The job at Whitney Farm lasted until early spring 1933, when Mrs. Whitney was forced by economics to lay Ernest off. Providentially, after a short term as landscaper at a mental hospital, Ernest heard, quite by chance, of a position as a farm laborer for Ed Keefe of River Street in Norwell, Massachusetts.. Here, besides room and farm produce for his family, he received a salary of $75 a month, on which he sent both daughters to four-year colleges.
Ernest and Mabel lived in Norwell until the summer of 1941 when they moved to Ashfield. Here Ernest operated the Apple Valley farm purchased by Dorothy, largely with the proceeds from the auction of the farm, stock and equipment of her deceased husband, Lewis Bates. The farm was purchased from Leland and Sylvia Wheeler, who, in turn, had purchased from the estate of Lawrence Willis, Lewis’ deceased brother-in-law.
Ernest raised chickens on the farm until the early 1950s, selling the eggs to a wholesaler in Springfield until it became no longer profitable. In March 1955 the three story apple house burned to the ground, cutting the available floor space for raising chickens in half. That ended his career as a chicken farmer. Ernest and Mabel were staunch members of the Ashfield Congregational Church. Regular church members, Ernest became a deacon, and Mabel was at one point president of the Ladies’ Circle.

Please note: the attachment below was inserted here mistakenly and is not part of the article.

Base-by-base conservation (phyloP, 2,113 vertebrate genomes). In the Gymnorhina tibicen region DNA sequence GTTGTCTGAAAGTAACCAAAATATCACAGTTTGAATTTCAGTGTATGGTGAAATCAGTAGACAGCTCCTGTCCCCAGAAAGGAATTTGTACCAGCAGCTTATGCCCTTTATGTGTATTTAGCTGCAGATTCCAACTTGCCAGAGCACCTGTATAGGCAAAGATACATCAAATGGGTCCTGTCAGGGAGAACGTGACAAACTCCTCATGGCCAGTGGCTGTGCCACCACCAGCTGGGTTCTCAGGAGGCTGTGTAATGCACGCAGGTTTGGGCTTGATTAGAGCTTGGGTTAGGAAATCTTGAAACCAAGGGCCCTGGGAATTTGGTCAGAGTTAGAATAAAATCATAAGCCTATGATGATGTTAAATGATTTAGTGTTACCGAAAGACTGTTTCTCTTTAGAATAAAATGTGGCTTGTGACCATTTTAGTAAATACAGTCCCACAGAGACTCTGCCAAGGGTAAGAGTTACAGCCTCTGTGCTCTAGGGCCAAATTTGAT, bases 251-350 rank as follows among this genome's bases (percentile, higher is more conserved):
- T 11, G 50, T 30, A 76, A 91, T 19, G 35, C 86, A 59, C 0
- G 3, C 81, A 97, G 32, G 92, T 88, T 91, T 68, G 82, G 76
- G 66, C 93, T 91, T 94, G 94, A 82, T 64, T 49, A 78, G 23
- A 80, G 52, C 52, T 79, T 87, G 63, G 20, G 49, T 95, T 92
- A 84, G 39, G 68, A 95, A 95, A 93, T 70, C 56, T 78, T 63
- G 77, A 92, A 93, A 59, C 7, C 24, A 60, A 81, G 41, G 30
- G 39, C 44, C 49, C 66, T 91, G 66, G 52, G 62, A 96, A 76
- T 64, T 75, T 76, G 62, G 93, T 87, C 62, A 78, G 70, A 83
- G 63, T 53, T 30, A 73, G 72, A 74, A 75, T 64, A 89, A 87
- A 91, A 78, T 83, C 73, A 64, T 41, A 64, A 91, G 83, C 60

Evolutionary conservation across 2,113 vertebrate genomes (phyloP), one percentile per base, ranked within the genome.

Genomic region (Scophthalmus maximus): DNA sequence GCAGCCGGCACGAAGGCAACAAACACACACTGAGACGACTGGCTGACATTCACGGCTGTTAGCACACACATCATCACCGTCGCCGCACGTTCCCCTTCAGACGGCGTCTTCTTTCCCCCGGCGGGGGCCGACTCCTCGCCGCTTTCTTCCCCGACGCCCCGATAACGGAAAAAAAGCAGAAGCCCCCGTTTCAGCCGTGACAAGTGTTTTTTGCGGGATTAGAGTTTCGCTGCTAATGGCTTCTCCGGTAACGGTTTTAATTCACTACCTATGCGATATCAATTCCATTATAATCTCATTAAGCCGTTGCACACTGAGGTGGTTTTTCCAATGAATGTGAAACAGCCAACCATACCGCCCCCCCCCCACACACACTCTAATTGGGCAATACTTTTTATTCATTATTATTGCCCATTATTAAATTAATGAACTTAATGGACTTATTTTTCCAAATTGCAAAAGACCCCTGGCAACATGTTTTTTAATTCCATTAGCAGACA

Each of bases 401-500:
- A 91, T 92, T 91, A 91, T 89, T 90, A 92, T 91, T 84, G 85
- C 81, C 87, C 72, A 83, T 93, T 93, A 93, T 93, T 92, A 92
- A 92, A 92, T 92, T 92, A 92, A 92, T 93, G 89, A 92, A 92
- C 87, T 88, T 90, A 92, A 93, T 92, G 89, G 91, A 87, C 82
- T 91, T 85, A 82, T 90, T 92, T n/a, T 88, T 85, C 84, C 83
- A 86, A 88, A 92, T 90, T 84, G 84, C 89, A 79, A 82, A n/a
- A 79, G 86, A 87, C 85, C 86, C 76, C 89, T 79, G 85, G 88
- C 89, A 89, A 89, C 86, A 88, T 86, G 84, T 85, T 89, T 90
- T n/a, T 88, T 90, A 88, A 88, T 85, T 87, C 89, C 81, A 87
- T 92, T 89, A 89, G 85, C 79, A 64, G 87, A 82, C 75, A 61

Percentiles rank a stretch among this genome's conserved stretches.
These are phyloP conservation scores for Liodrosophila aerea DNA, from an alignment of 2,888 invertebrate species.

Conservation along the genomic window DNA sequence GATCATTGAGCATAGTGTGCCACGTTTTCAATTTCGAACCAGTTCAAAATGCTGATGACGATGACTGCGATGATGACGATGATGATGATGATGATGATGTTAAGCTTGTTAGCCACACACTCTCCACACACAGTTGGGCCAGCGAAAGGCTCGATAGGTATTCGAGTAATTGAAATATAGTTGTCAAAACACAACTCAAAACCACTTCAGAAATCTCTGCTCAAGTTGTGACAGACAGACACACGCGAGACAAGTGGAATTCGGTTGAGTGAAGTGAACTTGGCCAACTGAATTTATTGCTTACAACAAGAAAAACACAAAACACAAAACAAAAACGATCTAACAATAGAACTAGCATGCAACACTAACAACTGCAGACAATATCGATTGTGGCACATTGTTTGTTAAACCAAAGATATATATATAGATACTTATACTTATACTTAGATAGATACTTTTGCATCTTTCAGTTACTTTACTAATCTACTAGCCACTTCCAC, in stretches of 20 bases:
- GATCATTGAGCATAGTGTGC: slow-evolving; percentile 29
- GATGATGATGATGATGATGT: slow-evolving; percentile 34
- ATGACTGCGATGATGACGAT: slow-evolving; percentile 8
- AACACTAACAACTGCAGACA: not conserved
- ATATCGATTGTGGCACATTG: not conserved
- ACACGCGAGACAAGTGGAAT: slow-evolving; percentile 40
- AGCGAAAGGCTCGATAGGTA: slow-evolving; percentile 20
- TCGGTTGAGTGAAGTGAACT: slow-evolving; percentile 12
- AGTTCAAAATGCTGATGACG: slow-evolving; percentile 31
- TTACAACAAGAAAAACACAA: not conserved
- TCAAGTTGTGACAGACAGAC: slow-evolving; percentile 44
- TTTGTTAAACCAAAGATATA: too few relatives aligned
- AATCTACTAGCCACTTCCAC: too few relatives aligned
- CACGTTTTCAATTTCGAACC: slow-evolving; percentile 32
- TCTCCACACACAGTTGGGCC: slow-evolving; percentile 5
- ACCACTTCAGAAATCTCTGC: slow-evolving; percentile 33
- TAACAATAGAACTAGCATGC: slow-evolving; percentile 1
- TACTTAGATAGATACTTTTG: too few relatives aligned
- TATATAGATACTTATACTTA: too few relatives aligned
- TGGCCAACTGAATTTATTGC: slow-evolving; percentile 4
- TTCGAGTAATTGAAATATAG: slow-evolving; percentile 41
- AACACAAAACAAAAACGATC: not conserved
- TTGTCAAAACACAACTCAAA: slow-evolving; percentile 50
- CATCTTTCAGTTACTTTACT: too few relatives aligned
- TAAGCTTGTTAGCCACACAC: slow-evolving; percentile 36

Ernest succeeded Frank Eldredge as caretaker of the Ashfield cemeteries in 1954, a position he enjoyed. Later he was a clerk at Elmer’s Store for a while. Mabel and Ernest began wintering with Mabel’s sister, Viola, at Plum Island (near Newburyport about 1953. As they grew older, they spent more and more time at Plum Island and less at their Apple Valley home.
Ernest passed away November 16, 1965 at Franklin County Public Hospital of complications from diabetes, and Mabel followed in 1978.
Ernest is 27 degrees from Peter Falk, 25 degrees from John Ryan, 24 degrees from Aristotelis Savalas, 19 degrees from Raymond Burr, 28 degrees from John Thaw, 25 degrees from Margaret Rutherford, 30 degrees from Jean Poiret, 24 degrees from Basil Rathbone, 34 degrees from Piet Römer and 21 degrees from Terri Swift on our single family tree. Login to find your connection.